For a smattering of more up to date stuff about web performance, see my pages at www.kegel.com.
Looking at the web benchmarks at www.spec.org, I noticed that all the highest scores were posted by machines running the Zeus web server software. Zeus is rumored to get part of its performance by careful program design, including using a single process to serve many clients. (The main design trick that enables this is to multiplex many clients onto a single thread.) It's not free, though.
A similar but free and much simpler package is thttpd from Acme Software. I decided to see first if thttpd was better than Apache under heavy overload conditions, and second how much RAM was needed to make Apache happy.
Chose one machine as the server. Configured it with 32MB RAM, and installed both Apache (the one that came with Red Hat 5) and thttpd on it.
The remaining two machines were used as clients. One was equipped with 32 MB RAM, the other with 64MB. Webstone 2.0.1 was installed, and configured to simulate 242 simultaneous users pounding on the server constantly.
Our servers actually serve a mix of 10KB, 1MB, 10MB, and 60MB files; most of the load is probably from the larger files. Rather than using a realistic filesize mix, I used a set of 500 kilobyte files, and varied the number of files to approximate the desired total fileset size.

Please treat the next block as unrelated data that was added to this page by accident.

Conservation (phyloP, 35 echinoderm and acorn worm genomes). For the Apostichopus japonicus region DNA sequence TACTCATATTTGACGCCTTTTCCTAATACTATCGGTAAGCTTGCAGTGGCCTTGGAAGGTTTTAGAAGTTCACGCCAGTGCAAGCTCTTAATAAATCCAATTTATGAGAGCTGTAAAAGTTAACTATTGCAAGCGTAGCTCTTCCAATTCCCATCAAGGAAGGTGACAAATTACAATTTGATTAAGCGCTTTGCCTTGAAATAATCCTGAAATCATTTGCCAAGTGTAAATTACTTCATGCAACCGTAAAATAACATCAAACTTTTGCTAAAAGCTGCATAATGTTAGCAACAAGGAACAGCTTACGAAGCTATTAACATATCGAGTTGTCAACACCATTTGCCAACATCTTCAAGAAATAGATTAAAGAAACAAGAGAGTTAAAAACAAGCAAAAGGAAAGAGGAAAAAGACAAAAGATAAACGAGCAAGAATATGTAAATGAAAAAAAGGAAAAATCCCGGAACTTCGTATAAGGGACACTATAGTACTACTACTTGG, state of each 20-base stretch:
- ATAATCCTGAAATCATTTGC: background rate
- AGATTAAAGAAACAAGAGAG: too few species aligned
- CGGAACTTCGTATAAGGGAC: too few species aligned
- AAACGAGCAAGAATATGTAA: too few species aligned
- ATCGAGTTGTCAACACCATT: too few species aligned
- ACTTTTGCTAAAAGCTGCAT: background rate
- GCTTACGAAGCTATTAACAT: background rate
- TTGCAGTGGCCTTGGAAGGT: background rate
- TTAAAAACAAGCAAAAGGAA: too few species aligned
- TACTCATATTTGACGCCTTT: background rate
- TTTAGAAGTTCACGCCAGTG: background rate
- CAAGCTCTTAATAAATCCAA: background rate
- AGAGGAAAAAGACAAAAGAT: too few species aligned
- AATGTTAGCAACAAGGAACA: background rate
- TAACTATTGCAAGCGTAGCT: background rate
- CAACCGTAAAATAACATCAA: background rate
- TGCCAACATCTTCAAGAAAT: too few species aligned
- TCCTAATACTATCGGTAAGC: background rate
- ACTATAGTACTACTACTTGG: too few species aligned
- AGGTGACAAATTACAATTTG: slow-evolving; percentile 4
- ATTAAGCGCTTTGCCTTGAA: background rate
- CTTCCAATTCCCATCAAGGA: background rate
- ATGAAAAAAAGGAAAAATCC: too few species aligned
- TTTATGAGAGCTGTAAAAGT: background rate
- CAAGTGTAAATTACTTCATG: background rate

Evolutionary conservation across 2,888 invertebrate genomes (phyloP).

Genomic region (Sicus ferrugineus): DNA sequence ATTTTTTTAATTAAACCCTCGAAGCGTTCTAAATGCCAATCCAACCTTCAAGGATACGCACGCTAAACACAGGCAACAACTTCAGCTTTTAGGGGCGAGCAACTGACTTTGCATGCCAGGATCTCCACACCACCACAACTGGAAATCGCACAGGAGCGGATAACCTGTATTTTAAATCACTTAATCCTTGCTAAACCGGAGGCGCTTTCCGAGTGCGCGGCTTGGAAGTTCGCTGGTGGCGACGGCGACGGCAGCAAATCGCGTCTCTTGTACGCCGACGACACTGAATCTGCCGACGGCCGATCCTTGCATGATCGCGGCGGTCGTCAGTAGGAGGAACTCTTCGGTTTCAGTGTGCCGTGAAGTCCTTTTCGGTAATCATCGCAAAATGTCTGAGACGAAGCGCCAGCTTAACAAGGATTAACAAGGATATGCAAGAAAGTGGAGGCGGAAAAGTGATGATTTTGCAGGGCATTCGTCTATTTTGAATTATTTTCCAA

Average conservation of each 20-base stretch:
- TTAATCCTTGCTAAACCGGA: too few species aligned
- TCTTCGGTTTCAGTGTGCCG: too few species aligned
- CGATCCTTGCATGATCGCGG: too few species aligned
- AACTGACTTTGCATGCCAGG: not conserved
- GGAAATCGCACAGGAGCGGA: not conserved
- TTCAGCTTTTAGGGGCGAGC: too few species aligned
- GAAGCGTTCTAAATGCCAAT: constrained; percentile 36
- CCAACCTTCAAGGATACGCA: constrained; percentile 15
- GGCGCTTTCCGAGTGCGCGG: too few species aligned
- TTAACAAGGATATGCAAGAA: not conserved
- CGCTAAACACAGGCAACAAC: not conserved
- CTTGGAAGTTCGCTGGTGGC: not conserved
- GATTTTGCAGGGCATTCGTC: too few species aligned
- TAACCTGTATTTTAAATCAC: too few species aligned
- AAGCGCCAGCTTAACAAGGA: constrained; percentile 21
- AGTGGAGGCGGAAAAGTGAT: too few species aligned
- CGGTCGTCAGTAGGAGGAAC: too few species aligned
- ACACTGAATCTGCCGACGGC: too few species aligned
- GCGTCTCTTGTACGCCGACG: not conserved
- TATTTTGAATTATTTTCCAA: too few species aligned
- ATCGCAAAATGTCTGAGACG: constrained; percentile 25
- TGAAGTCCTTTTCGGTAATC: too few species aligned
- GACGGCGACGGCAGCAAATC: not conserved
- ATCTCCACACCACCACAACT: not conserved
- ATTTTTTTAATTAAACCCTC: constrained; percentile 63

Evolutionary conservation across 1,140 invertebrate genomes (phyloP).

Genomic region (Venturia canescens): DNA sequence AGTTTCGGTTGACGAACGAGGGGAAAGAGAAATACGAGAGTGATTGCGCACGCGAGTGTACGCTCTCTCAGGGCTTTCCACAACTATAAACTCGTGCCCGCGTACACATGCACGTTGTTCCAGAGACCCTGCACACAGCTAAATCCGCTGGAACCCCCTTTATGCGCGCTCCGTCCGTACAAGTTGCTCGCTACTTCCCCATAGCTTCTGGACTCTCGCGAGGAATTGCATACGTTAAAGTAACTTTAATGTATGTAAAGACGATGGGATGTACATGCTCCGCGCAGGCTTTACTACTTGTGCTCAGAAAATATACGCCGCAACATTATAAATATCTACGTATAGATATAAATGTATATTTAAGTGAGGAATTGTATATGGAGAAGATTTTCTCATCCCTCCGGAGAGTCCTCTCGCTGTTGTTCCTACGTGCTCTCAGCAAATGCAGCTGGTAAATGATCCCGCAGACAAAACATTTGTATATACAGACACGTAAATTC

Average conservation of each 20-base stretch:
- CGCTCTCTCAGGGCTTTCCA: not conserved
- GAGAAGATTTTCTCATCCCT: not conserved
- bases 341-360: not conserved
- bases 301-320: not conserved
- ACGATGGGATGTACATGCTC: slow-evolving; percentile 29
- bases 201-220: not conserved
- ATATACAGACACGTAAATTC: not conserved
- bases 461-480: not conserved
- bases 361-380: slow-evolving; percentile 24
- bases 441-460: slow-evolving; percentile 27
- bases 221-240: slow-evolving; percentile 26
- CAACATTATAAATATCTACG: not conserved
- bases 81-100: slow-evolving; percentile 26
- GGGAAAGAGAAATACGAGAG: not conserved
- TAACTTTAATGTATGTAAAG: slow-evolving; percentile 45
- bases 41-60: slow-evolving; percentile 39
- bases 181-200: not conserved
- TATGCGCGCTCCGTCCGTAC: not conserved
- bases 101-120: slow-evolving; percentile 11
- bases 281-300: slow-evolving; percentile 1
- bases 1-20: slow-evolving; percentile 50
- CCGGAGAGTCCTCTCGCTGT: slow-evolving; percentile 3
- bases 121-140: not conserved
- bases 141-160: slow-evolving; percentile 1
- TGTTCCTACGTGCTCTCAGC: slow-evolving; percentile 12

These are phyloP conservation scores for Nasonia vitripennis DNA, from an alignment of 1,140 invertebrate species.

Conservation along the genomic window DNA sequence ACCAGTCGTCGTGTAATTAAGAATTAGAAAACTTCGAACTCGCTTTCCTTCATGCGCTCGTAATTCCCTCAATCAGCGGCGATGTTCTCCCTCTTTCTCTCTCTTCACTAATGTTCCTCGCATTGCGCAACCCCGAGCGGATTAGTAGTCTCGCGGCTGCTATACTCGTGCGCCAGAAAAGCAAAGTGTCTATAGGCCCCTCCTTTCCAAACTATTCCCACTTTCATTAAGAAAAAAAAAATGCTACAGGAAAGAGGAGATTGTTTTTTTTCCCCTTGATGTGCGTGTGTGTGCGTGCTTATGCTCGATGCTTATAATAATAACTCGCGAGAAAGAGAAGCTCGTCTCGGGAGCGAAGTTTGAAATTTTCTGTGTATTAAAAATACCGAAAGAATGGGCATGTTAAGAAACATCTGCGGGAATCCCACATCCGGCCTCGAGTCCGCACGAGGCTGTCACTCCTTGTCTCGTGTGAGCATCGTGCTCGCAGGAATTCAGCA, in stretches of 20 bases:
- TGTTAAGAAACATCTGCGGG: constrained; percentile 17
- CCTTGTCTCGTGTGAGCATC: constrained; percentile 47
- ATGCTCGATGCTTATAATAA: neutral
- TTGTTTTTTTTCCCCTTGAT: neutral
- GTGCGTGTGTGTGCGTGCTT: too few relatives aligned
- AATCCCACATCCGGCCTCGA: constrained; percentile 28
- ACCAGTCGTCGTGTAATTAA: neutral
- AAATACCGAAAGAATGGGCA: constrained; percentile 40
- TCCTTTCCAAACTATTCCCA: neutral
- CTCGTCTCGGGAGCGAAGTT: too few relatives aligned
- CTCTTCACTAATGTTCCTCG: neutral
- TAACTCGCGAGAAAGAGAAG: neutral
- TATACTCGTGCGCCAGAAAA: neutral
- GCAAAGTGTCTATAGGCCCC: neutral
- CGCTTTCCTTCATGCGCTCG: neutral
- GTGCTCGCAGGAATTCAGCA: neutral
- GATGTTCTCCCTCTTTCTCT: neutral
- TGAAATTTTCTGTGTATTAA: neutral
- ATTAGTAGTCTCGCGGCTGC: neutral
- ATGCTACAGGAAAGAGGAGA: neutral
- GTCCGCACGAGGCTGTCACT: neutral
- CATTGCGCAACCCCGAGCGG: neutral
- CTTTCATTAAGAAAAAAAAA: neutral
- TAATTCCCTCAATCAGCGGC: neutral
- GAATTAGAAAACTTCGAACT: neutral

thttpd version 1.95 and earlier rely on alarm() to provide a timeout
on the reading of the http headers. When the SIGALRM comes in, it interrupts
the read() call. This works fine, except when it doesn't :-) due to an OS bug or
misconfiguration. To see if your installation of thttpd has this problem,
telnet to your server on the port where thttpd is running, and just sit
there; it should time out after 5 seconds, and it should do this every
time you try. Possible bugs include timeout not working at all, or
working correctly only the first time; when it doesn't work, thttpd freezes until
you quit telnet, and won't serve any documents.
On Red Hat Linux 4.2 (kernel 2.0.30), which has a bug in signal processing,
thttpd will never time out a stuck connection. You should not
use thttpd 1.95 or earlier with Linux older than 2.0.32 for anything but casual testing,
or you'll find it getting stuck periodically. (thttpd 2.0 should solve this problem.)
If you have this problem, you can test your Unix's signal behavior with this test code to help figure out what's wrong.
I did not make sure the clients were adequately equipped with RAM; however, they did provide a heavy enough load to saturate the 10baseT LAN. A real benchmark would have required 100baseT and more client systems with more RAM.
Banga and Druschel claim that benchmarks like Webstone leave much to be desired. They're right, but I'm using Webstone anyway, since it was all I had handy.
Webstone had to be patched to run under Linux. Also, it often complained that the master had received a SIGINT when it really hadn't; this problem is mentioned in the Webstone mailing list archives. This happened often at first, but went away, perhaps when I added more RAM to the systems running Webstone.